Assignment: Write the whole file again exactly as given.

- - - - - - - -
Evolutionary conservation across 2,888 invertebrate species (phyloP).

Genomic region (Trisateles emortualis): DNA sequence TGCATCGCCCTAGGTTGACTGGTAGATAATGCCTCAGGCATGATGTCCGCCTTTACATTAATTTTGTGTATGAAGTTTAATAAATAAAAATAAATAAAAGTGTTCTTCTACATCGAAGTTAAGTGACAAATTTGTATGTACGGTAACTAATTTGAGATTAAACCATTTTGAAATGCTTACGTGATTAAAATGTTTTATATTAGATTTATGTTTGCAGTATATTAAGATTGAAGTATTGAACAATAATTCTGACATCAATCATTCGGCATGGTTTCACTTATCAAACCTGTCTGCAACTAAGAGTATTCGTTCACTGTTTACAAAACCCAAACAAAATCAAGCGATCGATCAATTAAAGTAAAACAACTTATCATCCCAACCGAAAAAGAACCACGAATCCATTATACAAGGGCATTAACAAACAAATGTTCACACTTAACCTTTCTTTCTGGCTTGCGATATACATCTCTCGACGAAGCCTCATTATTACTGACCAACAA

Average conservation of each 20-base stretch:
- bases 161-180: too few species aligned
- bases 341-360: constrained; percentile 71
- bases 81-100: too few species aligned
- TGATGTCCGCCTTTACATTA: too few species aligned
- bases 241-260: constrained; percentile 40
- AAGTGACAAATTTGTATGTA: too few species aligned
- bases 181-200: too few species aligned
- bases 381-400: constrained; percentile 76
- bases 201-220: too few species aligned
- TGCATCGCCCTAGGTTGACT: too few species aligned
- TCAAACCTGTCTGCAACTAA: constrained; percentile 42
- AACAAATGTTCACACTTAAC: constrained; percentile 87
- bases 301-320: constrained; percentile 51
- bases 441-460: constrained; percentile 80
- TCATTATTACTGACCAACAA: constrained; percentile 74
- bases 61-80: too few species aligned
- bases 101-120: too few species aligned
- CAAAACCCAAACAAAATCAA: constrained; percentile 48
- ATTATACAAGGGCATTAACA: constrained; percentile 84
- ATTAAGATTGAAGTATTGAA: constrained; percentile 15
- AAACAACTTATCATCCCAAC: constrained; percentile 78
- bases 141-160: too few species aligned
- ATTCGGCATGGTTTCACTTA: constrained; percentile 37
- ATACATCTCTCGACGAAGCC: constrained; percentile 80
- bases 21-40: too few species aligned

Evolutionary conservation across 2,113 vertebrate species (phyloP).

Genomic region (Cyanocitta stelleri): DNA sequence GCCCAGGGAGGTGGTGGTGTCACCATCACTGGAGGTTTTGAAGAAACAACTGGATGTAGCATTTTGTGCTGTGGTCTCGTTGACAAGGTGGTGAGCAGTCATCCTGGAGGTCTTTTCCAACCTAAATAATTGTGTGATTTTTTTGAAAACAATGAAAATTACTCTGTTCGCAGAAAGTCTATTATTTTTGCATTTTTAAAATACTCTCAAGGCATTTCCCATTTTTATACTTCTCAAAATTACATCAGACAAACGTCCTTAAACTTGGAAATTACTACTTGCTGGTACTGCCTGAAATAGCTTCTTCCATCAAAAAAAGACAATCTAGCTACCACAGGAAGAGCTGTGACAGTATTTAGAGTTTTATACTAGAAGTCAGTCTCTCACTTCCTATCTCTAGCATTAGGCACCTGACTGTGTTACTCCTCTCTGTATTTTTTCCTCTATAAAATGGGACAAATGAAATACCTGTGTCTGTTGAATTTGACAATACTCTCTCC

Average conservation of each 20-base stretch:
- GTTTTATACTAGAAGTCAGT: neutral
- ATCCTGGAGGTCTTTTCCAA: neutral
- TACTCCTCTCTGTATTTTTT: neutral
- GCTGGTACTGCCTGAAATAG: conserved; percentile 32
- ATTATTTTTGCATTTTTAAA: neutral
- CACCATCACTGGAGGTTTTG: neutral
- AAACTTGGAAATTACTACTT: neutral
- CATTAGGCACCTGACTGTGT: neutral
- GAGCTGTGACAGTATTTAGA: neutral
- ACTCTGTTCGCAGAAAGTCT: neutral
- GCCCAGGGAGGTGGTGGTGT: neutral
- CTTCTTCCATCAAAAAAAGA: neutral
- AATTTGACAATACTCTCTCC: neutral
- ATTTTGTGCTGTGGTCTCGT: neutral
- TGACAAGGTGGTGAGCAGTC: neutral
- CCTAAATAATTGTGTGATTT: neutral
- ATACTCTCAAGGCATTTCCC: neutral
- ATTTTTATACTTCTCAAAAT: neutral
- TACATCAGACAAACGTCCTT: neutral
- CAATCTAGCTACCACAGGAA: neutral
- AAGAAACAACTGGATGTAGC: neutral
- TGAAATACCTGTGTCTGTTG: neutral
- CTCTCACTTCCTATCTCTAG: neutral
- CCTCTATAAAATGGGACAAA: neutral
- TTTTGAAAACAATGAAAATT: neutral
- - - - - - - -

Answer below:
Evolutionary conservation across 2,888 invertebrate species (phyloP).

Genomic region (Trisateles emortualis): DNA sequence TGCATCGCCCTAGGTTGACTGGTAGATAATGCCTCAGGCATGATGTCCGCCTTTACATTAATTTTGTGTATGAAGTTTAATAAATAAAAATAAATAAAAGTGTTCTTCTACATCGAAGTTAAGTGACAAATTTGTATGTACGGTAACTAATTTGAGATTAAACCATTTTGAAATGCTTACGTGATTAAAATGTTTTATATTAGATTTATGTTTGCAGTATATTAAGATTGAAGTATTGAACAATAATTCTGACATCAATCATTCGGCATGGTTTCACTTATCAAACCTGTCTGCAACTAAGAGTATTCGTTCACTGTTTACAAAACCCAAACAAAATCAAGCGATCGATCAATTAAAGTAAAACAACTTATCATCCCAACCGAAAAAGAACCACGAATCCATTATACAAGGGCATTAACAAACAAATGTTCACACTTAACCTTTCTTTCTGGCTTGCGATATACATCTCTCGACGAAGCCTCATTATTACTGACCAACAA

Average conservation of each 20-base stretch:
- bases 161-180: too few species aligned
- bases 341-360: constrained; percentile 71
- bases 81-100: too few species aligned
- TGATGTCCGCCTTTACATTA: too few species aligned
- bases 241-260: constrained; percentile 40
- AAGTGACAAATTTGTATGTA: too few species aligned
- bases 181-200: too few species aligned
- bases 381-400: constrained; percentile 76
- bases 201-220: too few species aligned
- TGCATCGCCCTAGGTTGACT: too few species aligned
- TCAAACCTGTCTGCAACTAA: constrained; percentile 42
- AACAAATGTTCACACTTAAC: constrained; percentile 87
- bases 301-320: constrained; percentile 51
- bases 441-460: constrained; percentile 80
- TCATTATTACTGACCAACAA: constrained; percentile 74
- bases 61-80: too few species aligned
- bases 101-120: too few species aligned
- CAAAACCCAAACAAAATCAA: constrained; percentile 48
- ATTATACAAGGGCATTAACA: constrained; percentile 84
- ATTAAGATTGAAGTATTGAA: constrained; percentile 15
- AAACAACTTATCATCCCAAC: constrained; percentile 78
- bases 141-160: too few species aligned
- ATTCGGCATGGTTTCACTTA: constrained; percentile 37
- ATACATCTCTCGACGAAGCC: constrained; percentile 80
- bases 21-40: too few species aligned

Evolutionary conservation across 2,113 vertebrate species (phyloP).

Genomic region (Cyanocitta stelleri): DNA sequence GCCCAGGGAGGTGGTGGTGTCACCATCACTGGAGGTTTTGAAGAAACAACTGGATGTAGCATTTTGTGCTGTGGTCTCGTTGACAAGGTGGTGAGCAGTCATCCTGGAGGTCTTTTCCAACCTAAATAATTGTGTGATTTTTTTGAAAACAATGAAAATTACTCTGTTCGCAGAAAGTCTATTATTTTTGCATTTTTAAAATACTCTCAAGGCATTTCCCATTTTTATACTTCTCAAAATTACATCAGACAAACGTCCTTAAACTTGGAAATTACTACTTGCTGGTACTGCCTGAAATAGCTTCTTCCATCAAAAAAAGACAATCTAGCTACCACAGGAAGAGCTGTGACAGTATTTAGAGTTTTATACTAGAAGTCAGTCTCTCACTTCCTATCTCTAGCATTAGGCACCTGACTGTGTTACTCCTCTCTGTATTTTTTCCTCTATAAAATGGGACAAATGAAATACCTGTGTCTGTTGAATTTGACAATACTCTCTCC

Average conservation of each 20-base stretch:
- GTTTTATACTAGAAGTCAGT: neutral
- ATCCTGGAGGTCTTTTCCAA: neutral
- TACTCCTCTCTGTATTTTTT: neutral
- GCTGGTACTGCCTGAAATAG: conserved; percentile 32
- ATTATTTTTGCATTTTTAAA: neutral
- CACCATCACTGGAGGTTTTG: neutral
- AAACTTGGAAATTACTACTT: neutral
- CATTAGGCACCTGACTGTGT: neutral
- GAGCTGTGACAGTATTTAGA: neutral
- ACTCTGTTCGCAGAAAGTCT: neutral
- GCCCAGGGAGGTGGTGGTGT: neutral
- CTTCTTCCATCAAAAAAAGA: neutral
- AATTTGACAATACTCTCTCC: neutral
- ATTTTGTGCTGTGGTCTCGT: neutral
- TGACAAGGTGGTGAGCAGTC: neutral
- CCTAAATAATTGTGTGATTT: neutral
- ATACTCTCAAGGCATTTCCC: neutral
- ATTTTTATACTTCTCAAAAT: neutral
- TACATCAGACAAACGTCCTT: neutral
- CAATCTAGCTACCACAGGAA: neutral
- AAGAAACAACTGGATGTAGC: neutral
- TGAAATACCTGTGTCTGTTG: neutral
- CTCTCACTTCCTATCTCTAG: neutral
- CCTCTATAAAATGGGACAAA: neutral
- TTTTGAAAACAATGAAAATT: neutral